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Discussion Starter #1 (Edited)
As mentioned in the thread I started yesterday, I have an '01 1500 Silverado 4x4, 5.3 engine (whatever happened to Cubic Inches?), with heavy duty towing package. I will get to my question, but here's a little background; my future sis-in-law is going through a divorce, last year, her and her soon to be ex bought a 27' Forrest River 5th wheel camper, real nice. They have it paid for, she's getting it in the divorce, mainly to p*ss the ex off. She said that myself and her sister could have it, we did offer to help get her condo and bills started and to move her and buy her some furniture for her new place. In exchange, she wants to be able to use it when we aren't. No problem, good deal.

My numbers and my question: My trucks towing capacity is 8500lbs, dry (empty) weight of camper is 6950lbs. Am I stupid (like I think I am) to try and pull this 5th wheel camper with a 1/2 ton truck? I know in a perfect and free-truck society, I should do it with a 3/4 ton, but what kind of trouble am I asking for? Will it kill the tranny? Does towing a 5th wheel vs a travel type camper offer any less load on the truck, tranny and motor (although, I know the motor can handle it)? As you can tell, I am not familiar with this type of towing, until now I have only pulled a little pop-up and my 5x8 trailer with this truck. Should I just take the truck and pop-up and sell them or trade them on a new GMC 2500HD Duramax? If so, can I borrow some money? I did borrow a relatives Ford 350 to pull a rented skid steer home, but that was just a weekend of fun. Any advice, thoughts and comments welcome.
 

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Jeff said:
My numbers and my question: My trucks towing capacity is 8500lbs, dry (empty) weight of camper is 6950lbs. Am I stupid (like I think I am) to try and pull this 5th wheel camper with a 1/2 ton truck? .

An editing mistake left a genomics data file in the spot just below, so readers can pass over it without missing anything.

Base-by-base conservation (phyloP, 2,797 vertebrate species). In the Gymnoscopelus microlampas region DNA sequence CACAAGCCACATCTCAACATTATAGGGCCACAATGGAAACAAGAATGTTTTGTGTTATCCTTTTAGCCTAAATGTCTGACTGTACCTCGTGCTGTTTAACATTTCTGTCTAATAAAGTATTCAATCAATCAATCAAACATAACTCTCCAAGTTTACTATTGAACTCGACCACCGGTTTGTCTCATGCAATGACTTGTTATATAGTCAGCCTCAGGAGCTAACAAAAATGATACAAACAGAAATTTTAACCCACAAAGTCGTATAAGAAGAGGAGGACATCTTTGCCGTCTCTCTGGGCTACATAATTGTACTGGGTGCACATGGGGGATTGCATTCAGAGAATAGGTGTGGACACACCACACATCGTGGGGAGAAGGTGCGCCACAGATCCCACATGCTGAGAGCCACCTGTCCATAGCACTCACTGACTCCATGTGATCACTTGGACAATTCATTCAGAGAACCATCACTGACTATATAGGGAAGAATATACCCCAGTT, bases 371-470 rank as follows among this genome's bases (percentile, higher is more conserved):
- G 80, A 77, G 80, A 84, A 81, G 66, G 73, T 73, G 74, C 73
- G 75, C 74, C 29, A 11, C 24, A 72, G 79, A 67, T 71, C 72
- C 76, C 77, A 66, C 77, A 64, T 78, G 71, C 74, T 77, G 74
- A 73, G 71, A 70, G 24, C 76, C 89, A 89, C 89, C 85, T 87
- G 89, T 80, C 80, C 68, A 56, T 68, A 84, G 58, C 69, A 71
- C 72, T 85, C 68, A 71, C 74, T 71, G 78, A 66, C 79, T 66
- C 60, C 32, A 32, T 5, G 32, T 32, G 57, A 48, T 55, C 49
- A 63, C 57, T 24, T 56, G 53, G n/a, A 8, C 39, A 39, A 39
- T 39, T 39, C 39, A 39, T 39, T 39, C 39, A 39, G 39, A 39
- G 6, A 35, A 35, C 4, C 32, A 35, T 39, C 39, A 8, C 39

I think you may be getting Max weight, mixed up with max towing. I have never seen a 1/2ton truck that will tow 8500. your talking 1 ton truck to get that level. Probably looking more around 6k MAX. IMHO that 5th wheel is to big.
 

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Ingersoll444 said:
I think you may be getting Max weight, mixed up with max towing. I have never seen a 1/2ton truck that will tow 8500. your talking 1 ton truck to get that level. Probably looking more around 6k MAX. IMHO that 5th wheel is to big.
You have my truck only 1 year newer. I'm pretty sure my towing capacity is rated at 5500 lbs. In put on about 130,000 miles so far and have regularly towed loads of 8000 lbs and a little over. My horses in our horse trailer is 8500 lbs. My Tractor on a car hauler is around 8000.

I have some steep grades to get up, and I put the transmission in 1 & keep the RPM's up around 3500 to slowly get up the steeper grades. Even on level stuff, I take bumps easy and usually keep it in 2 or 3 on the tranny to keep it from shifting - even with the tow / haul button pressed, I try to control shifting more than it does to minimize tranny damage & keep RPMs up.